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The self-hating evangelical scholar complex

Driven by society’s negative view of those holding to a Christian morality

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The self-hating evangelical scholar complex
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Since 2016, a cottage industry of books written by professional historians has routinely blamed evangelicals for everything from Donald Trump’s presidency to climate change, the rise of Russian authoritarianism, moral corruption, and much more. The guild of evangelical historians has not offered any real pushback. Instead, they seem more concerned not to ruffle the feathers of their fellow historians, even when the historical work is specious or superficial.

A high number of evangelical critics in the academy are former evangelicals who seem intent on sociologically scapegoating their former coreligionists as a vehicle for their own advancement, both sociologically and vocationally. This is not perhaps always intentional, but it is worrisome nonetheless. Why do evangelical academics seem to loathe a religious group they once identified with?

Christian and non-Christian institutions alike have bred a raft of academics intent on cataloging the sins of evangelicalism. Most of those “sins” appear to be based on evangelicals’ deviation from supposed neoliberal policies, particularly on issues of gender and sexuality. But evangelicals, defined broadly as socially conservative Protestants, have not changed all that much in the last half-century. Since 1980, they have generally voted for Republicans and have been conservative regarding sexuality, and they have made strides toward racial equity commensurate with the rest of the country.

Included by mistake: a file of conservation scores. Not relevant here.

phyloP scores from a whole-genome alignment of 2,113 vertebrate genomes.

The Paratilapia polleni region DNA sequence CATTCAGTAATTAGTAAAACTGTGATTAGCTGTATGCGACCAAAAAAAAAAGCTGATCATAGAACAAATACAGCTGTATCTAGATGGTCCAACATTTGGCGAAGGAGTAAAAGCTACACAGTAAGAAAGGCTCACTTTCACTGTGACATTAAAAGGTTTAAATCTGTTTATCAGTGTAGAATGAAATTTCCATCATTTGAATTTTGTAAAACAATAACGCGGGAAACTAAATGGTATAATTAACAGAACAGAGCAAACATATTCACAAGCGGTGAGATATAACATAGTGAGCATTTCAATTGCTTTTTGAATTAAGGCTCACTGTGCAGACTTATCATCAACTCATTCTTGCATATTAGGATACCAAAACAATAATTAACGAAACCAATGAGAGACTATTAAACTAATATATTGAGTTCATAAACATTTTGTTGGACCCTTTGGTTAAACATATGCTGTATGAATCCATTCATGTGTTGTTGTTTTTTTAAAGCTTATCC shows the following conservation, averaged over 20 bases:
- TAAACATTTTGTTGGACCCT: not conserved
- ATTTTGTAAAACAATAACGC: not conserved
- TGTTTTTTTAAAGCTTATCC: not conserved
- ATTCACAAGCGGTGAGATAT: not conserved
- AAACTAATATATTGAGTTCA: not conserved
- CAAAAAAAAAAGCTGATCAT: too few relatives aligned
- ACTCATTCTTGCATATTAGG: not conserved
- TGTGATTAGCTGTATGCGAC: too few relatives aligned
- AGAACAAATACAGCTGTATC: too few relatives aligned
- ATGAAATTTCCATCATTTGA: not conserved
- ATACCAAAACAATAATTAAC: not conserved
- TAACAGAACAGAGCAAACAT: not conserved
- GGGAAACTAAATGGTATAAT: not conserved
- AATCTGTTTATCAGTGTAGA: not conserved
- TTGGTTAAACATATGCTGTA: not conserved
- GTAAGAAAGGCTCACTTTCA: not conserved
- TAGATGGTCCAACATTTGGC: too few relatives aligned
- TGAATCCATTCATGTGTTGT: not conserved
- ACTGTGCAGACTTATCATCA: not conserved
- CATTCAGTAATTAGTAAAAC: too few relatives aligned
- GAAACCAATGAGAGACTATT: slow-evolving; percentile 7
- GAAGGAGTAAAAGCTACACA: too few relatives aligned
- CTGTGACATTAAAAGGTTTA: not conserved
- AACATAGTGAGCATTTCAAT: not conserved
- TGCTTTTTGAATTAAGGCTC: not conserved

Why, then, are so many scholars, especially academics from evangelical schools, so likely to censure American evangelicals for upholding beliefs they’ve always held? Because modern colleges and universities in the United States have become the primary institutional vehicles for an ideology of inclusion that is openly at war with historic Western and Christian understandings of natural law, gender roles, and definitions of marriage.

Religious institutions have not been spared from this ideology. Mickey Mattox, a prominent religious scholar at Marquette University, an officially Roman Catholic institution, rightly noted that the “problem with the new inclusion, of course, is that it’s not inclusive, nor can it be. It is simply a new way of defining sexual morality that masquerades as a bureaucratic, therapeutic project of ‘inclusion.’” More importantly, Mattox argued, it is clear “that this project seeks to displace traditional Catholic accounts of sexual morality.”

In society’s elite institutions—governmental bureaucracy, the arts, and particularly academia, Christianity is expressly repudiated and seen as a threat to the public good and the new public moral order.